Monday, 30 July 2007

Sunday 29 July 2007

horn hooted, flags waved.
they stopped the traffic and danced.
we’d just thump people.

I was up Edgware Road today and spent a pleasant hour in the park, writing and dealing with odd green insects who, for their own strange reasons, seemed to find me irresistible.
A woman came to sit on the next bench.
‘Sundays are boring, aren’t they?’
‘Well, they don’t have to be.’
‘I’ve been dealing with my husband..’
I wasn’t quite sure how to respond to this, as I was debating whether she was talking sexual services or murder, but before I could formulate a response she continued…
‘He’s broke his hip and he’s been in bed for four weeks.’
‘That must be difficult.’ I said. It’s not that I didn’t feel sorry for the woman, but I suspected she was after a little more than a chat about bedbaths.
I was saved from any further embroilment as just then all hell broke loose and cars started whizzing by, tooting their horns and waving flags out of their windows. It was the Iraqi flag, which I only realised because three teenage boys ran past me with the flag on the front of the T-shirts and IRAQ written in big letters on the back.
‘Have we withdrawn the troops?’ I thought, ‘Is George Bush dead?’
It turned out that Iraq had won the Asian Cup at Football.
By the time I reached Edgware Road itself, traffic was at a standstill and people were out of their cars and dancing in the street, music provided by their state-of-the-art in-car stereo systems.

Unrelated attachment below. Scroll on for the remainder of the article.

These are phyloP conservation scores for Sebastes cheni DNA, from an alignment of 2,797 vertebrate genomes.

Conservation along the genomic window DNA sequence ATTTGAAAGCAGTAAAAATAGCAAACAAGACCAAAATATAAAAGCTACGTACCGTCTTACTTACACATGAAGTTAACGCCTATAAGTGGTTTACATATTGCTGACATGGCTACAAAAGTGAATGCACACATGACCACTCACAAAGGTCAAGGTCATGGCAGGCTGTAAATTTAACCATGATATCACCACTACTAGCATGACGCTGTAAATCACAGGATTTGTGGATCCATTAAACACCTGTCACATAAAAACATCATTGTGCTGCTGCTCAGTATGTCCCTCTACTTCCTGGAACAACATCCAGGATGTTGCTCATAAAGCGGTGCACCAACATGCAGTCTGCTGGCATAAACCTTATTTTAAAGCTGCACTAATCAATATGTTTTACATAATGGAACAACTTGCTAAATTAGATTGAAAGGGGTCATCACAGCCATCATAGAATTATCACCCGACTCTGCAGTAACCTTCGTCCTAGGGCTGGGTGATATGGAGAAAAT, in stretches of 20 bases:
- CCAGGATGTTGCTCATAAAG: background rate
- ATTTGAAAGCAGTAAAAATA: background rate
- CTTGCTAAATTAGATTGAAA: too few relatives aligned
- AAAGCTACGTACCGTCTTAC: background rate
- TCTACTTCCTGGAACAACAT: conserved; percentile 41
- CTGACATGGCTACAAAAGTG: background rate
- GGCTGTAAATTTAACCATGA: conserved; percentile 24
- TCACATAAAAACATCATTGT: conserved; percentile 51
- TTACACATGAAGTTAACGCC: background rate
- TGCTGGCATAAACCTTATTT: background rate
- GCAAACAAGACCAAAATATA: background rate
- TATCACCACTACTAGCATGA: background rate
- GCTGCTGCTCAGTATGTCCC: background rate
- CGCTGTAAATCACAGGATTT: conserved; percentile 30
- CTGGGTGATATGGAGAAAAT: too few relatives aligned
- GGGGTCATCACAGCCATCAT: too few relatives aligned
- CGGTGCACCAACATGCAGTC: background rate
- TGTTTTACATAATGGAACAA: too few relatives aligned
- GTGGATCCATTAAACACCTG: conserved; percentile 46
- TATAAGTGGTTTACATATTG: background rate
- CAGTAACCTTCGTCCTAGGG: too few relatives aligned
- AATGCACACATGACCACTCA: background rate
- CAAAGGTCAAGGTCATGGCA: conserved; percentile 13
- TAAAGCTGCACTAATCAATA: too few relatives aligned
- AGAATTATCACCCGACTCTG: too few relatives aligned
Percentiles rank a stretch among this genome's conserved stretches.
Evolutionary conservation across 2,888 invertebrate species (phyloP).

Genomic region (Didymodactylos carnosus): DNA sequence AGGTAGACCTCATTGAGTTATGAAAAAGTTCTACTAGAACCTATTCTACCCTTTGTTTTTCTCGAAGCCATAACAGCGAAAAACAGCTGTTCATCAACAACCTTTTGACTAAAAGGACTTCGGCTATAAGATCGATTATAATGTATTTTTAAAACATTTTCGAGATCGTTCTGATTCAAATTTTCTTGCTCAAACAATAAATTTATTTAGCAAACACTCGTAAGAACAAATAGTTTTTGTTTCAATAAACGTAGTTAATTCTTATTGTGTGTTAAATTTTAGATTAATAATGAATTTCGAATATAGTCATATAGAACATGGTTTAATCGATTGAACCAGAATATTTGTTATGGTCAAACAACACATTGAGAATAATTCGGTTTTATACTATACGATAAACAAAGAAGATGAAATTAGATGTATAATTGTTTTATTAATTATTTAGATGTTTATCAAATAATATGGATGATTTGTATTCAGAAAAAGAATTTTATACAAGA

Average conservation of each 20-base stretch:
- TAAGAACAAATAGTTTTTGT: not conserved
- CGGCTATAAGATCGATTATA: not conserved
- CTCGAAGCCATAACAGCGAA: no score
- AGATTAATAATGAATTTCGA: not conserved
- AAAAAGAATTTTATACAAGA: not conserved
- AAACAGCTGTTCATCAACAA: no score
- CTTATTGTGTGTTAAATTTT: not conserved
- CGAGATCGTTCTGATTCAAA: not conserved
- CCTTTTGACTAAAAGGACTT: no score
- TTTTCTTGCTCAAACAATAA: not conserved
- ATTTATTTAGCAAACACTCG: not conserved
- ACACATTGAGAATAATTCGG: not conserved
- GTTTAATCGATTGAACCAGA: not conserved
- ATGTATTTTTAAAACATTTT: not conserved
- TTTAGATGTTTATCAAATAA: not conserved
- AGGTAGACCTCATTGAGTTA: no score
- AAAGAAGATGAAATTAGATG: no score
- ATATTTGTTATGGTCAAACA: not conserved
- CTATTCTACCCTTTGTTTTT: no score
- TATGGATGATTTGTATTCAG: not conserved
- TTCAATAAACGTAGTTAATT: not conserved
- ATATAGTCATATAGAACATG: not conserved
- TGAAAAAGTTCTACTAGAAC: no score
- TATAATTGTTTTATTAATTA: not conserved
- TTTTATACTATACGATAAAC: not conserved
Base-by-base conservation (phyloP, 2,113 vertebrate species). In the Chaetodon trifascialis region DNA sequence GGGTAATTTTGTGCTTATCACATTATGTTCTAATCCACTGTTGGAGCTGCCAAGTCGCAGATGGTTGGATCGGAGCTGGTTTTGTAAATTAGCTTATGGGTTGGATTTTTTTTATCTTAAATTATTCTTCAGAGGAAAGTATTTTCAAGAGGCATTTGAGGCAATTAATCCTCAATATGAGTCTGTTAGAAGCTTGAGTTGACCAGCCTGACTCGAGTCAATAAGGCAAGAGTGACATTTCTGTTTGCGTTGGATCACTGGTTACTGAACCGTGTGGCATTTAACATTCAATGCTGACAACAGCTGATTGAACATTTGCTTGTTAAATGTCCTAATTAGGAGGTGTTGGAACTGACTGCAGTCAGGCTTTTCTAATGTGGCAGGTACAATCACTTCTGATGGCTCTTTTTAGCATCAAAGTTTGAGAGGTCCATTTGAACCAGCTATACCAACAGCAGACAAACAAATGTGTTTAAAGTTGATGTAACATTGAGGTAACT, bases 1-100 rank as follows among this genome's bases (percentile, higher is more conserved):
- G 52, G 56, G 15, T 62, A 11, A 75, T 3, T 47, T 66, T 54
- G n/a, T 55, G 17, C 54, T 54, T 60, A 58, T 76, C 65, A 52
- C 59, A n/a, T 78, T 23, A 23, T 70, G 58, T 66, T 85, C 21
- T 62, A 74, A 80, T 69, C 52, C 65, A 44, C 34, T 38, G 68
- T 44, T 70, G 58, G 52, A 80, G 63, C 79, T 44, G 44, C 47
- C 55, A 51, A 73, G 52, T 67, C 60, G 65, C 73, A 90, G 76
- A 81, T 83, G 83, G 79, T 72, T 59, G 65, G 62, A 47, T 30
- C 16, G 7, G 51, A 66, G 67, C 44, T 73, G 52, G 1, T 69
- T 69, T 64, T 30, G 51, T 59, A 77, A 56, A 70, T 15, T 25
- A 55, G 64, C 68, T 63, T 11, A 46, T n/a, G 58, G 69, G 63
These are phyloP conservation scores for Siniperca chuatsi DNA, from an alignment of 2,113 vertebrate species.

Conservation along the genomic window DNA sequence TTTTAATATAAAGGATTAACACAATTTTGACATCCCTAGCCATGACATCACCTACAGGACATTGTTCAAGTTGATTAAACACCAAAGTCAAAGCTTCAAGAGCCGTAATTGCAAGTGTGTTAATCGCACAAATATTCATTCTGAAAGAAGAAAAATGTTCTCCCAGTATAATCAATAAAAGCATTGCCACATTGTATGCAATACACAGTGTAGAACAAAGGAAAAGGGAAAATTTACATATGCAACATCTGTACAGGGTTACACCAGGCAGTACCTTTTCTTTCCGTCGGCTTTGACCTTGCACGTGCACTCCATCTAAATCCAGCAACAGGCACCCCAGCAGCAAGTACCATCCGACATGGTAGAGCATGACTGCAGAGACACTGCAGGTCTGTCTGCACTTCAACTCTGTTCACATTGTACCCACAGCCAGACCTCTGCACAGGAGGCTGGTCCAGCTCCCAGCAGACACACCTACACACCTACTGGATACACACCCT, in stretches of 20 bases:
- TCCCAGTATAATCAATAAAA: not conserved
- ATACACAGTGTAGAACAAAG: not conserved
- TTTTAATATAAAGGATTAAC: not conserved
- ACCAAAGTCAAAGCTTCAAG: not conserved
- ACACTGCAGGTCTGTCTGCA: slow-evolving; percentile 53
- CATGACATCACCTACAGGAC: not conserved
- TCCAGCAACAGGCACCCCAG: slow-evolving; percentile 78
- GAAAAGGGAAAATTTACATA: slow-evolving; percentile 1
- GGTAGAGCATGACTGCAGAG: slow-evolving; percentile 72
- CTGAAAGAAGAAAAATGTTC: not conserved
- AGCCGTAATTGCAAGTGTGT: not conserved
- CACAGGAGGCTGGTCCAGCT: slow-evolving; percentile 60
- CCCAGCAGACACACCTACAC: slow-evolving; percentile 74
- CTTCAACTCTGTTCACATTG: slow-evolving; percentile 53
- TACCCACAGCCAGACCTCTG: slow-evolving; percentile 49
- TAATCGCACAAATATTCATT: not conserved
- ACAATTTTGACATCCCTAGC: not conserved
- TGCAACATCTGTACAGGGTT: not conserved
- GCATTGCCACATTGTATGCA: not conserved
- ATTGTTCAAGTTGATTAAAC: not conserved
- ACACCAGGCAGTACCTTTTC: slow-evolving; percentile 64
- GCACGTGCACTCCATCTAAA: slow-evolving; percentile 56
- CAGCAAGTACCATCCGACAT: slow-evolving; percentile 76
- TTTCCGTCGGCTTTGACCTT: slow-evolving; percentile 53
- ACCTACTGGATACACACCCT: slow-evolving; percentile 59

It was a good half-hour before the police cottoned on and arrived to divert the noisier of the celebrants into the side streets where they could hoot and dance to their hearts’ contents.
I escaped into Marks and Spencers where I bought a bottle of wine.
‘Do you have ID?’ said the twenty-something cashier.
‘What for?’ I asked, bemused.
‘I’m only joking,’ she said.
‘Yes,’ I snapped, still smarting from the Bill Oddie comparison, ‘Very funny!’
I will have to do something about my image.
At the tube, I was confronted by another celebrity omen, as who should be walking into the Tube but Ian Reddington, better known as Vernon from ‘Coronation Street’.
What sort of omen is he?
Only Time will tell.

Saturday 28 July 2007

‘call for gay bum sex’
it said on the wall outside
the old fire station.

Coming out of Hammersmith Station today I saw the homeless man who usually sits there shouting (very loudly, I might add) ‘Have you got any change, please?’
If I’m in a good mood I may oblige.
On this occasion he chose to point at me and chant ‘Bill Oddie! Bill Oddie! Bill Oddie!’ like a strange bird’s mating call. I ignored him with as much dignity as I could muster.
I wandered down to Tescos and noted that on the wall outside the old fire station, someone had written a mobile number in large marker pen and underneath ‘Call For Gay Bum Sex’.
I suspect this was written by a heterosexual since no gay man would ever use the phrase ‘Gay Bum Sex’ and especially not on the wall outside the old fire station.
Later, while discussing the Bill Oddie incident at Robert’s house (We’d taken a taxi round to Robert’s as we were donating to him our old television, which has served us faithfully for many years but which has now been replaced by a newer slimmer version.) the question arose, how homeless is he? He seems to know what Bill Oddie looks like (unfortunately, somewhat similar to myself, though far less svelte and adorable), unless of course, Bill Oddie is in the habit of giving money to strangers outside Hammersmith Tube Station, along with his name. Added to which, the other day I heard him singing ‘I’d rather have a bowl of Cocopops’ (that’s the homeless man, not Bill Oddie).